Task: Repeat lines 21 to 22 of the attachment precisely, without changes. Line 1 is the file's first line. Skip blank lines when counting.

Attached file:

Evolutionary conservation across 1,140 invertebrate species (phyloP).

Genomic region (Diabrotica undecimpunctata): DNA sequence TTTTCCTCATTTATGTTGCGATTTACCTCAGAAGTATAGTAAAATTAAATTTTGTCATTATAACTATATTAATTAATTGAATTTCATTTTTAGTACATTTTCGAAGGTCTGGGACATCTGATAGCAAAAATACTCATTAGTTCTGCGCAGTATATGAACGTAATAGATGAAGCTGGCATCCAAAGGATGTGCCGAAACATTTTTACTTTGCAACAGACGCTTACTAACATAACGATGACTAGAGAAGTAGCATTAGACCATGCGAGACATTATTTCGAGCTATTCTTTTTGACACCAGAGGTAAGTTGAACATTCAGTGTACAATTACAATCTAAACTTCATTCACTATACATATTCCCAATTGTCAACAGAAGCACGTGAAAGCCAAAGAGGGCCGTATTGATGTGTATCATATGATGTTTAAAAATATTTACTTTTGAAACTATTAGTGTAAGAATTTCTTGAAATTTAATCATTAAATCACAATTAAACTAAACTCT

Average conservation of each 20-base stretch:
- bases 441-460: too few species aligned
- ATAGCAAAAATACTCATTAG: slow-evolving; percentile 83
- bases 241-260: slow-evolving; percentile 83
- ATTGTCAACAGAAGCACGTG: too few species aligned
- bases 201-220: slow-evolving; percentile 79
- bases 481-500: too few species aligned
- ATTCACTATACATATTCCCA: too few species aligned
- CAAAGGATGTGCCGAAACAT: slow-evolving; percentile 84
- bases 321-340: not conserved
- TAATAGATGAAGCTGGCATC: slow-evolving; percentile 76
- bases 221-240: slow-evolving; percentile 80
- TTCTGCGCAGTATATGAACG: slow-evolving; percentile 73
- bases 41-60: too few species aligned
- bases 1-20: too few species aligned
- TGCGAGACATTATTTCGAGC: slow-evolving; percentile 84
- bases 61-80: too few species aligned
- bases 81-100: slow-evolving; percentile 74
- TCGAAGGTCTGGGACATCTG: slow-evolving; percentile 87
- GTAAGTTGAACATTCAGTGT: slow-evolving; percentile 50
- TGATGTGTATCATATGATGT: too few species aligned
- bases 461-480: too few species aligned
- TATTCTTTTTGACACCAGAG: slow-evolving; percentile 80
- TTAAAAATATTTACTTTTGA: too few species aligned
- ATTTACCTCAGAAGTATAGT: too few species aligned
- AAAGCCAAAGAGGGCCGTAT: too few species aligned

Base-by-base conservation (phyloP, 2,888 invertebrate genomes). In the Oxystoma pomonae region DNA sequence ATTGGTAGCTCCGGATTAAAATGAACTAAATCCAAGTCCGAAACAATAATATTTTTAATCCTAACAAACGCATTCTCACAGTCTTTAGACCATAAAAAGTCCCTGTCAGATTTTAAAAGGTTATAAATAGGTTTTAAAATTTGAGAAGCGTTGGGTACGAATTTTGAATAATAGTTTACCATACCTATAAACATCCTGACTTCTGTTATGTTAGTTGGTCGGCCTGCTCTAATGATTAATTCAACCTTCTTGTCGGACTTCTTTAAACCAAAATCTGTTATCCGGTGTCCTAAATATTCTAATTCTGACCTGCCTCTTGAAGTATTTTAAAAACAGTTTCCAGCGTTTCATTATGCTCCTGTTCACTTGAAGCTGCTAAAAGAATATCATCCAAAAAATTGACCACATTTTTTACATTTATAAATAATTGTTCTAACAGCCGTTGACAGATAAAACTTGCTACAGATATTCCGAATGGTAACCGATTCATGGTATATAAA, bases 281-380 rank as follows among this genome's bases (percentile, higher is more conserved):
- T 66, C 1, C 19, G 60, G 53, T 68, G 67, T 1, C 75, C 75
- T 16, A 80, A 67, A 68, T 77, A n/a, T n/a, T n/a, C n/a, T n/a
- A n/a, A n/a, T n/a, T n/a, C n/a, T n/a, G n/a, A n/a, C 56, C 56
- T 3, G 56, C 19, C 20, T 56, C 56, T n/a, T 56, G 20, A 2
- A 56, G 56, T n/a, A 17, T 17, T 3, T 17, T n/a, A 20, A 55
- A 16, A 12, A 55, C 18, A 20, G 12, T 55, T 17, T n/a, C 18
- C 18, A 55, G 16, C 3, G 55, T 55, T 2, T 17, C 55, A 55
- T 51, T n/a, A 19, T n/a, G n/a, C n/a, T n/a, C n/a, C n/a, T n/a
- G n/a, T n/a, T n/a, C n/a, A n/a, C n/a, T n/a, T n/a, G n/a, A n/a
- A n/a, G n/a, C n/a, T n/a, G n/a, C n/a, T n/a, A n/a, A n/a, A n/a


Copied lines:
- TCGAAGGTCTGGGACATCTG: slow-evolving; percentile 87
- GTAAGTTGAACATTCAGTGT: slow-evolving; percentile 50